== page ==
Introducing the ASUS VivoTab RT The Windows RT Story
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  • N4g4rok - Tuesday, October 23, 2012 - link

    He even mentioned that RT is getting it's own review in a little while.

    On top of that, with an ipad, the hardware and OS are rolled into one and are usually new, so you see an analysis of both new products. This is an Asus product running windows software, and like most laptops that get reviewed where no time is spent on windows 7, tablets will probably be treated the same. There's no point in going that in depth on every aspect of the tablet when we're going to see it and hear about it in other reviews.
    Reply
  • kyuu - Wednesday, October 24, 2012 - link

    Windows RT will be getting its own review, and the Surface got a fairly in-depth review by Anand himself.

    Plus, there's no new SoC going on here like in the iPhone 5 review, which Anand was obviously keenly interested in.
    Reply
  • Lonyo - Tuesday, October 23, 2012 - link

    Is there any indication of the settings you used in your battery life testing?
    Presumably you went for a standardised brightness across all products? There's nothing in the graphs to indicate how testing was performed, and it would be useful to know, although given ATs history, I assume it was done in a fairly comparable way.
    Reply
  • VivekGowri - Tuesday, October 23, 2012 - link

    200nits, same as always :) Reply
  • Braumin - Tuesday, October 23, 2012 - link

    This makes me seriously excited for RT. I think the app issue is going to go away very quickly.

    I'd like to see a couple more reviews (especially Surface!) before I can pick what I get. I was leaning pretty heavily towards Surface, but this for the same price has a great battery/keyboard dock.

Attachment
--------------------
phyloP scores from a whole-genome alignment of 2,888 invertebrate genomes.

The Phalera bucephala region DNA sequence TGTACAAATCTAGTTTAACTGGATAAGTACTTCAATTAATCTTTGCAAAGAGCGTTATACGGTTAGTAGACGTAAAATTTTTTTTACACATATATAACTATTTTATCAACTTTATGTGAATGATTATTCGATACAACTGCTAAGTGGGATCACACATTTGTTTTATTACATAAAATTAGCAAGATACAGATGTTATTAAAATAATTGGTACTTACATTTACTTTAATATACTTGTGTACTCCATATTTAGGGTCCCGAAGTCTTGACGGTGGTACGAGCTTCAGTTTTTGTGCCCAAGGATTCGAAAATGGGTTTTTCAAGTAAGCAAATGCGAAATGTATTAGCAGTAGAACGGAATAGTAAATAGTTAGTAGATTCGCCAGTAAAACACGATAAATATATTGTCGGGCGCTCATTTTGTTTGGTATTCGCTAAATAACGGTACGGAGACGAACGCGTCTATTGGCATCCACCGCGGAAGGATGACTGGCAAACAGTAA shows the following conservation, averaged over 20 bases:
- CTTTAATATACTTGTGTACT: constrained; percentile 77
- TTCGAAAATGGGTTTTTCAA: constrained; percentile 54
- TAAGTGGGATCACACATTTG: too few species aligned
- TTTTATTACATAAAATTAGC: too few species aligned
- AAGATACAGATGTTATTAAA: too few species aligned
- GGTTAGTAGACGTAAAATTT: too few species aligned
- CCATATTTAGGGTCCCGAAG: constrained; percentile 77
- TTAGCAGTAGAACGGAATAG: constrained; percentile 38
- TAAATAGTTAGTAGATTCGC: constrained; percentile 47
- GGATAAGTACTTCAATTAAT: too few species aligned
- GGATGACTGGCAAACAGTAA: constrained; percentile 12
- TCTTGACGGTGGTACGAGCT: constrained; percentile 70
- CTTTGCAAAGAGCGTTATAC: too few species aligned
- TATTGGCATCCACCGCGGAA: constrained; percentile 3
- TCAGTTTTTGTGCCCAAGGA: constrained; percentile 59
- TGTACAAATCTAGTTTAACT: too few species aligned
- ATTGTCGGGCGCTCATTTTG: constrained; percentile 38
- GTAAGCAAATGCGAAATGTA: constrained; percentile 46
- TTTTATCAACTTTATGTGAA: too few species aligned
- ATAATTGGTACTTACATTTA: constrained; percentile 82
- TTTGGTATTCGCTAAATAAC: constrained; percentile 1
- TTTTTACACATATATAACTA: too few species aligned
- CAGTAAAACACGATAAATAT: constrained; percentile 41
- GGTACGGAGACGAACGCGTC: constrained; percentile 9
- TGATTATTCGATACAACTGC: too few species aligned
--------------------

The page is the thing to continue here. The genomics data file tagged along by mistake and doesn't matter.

Reply
  • sulu1977 - Tuesday, October 23, 2012 - link

    Where's the usb3 port? How can you exchange files with another laptop? Is the battery removable? Reply
  • antef - Tuesday, October 23, 2012 - link

    I misunderstand how you can call it a decent PC replacement/ultraportable in the conclusion when you can't install any desktop applications on it at all. That means you get Office and the very poor selection of the Windows Store. That doesn't come anywhere CLOSE to a PC replacement! Are you sure you didn't accidentally copy and paste that line from a Windows 8 (not RT) review? Reply
  • kyuu - Wednesday, October 24, 2012 - link

    He didn't say it was a PC replacement. He said it was the first tablet that he can accomplish his workflow on, as opposed to Android/Apple tablets that aren't up to the task. He's impressed with how capable it is as a PC replacement, which isn't the same as saying it is a PC replacement (though I'd argue it could be for a large percentage of users whose only tasks are Office, web, videos, and some casual gaming). Reply
  • DMagic - Tuesday, October 23, 2012 - link

    Maybe I missed it, but does the dock disable the touchscreen and the home button, or just the button?

    I'm interested to know what it's like to use the touchscreen as a supplementary input device. This seems like an ideal way to use Win8 RT (fingerprints, I know, but they are easy to clean off and I don't think they are that big of a deal anyway), with its combination of such disparate interface types.
    Reply
  • kyuu - Wednesday, October 24, 2012 - link

    Dock only disables the home button. Disabling the touchscreen would just be foolish. Reply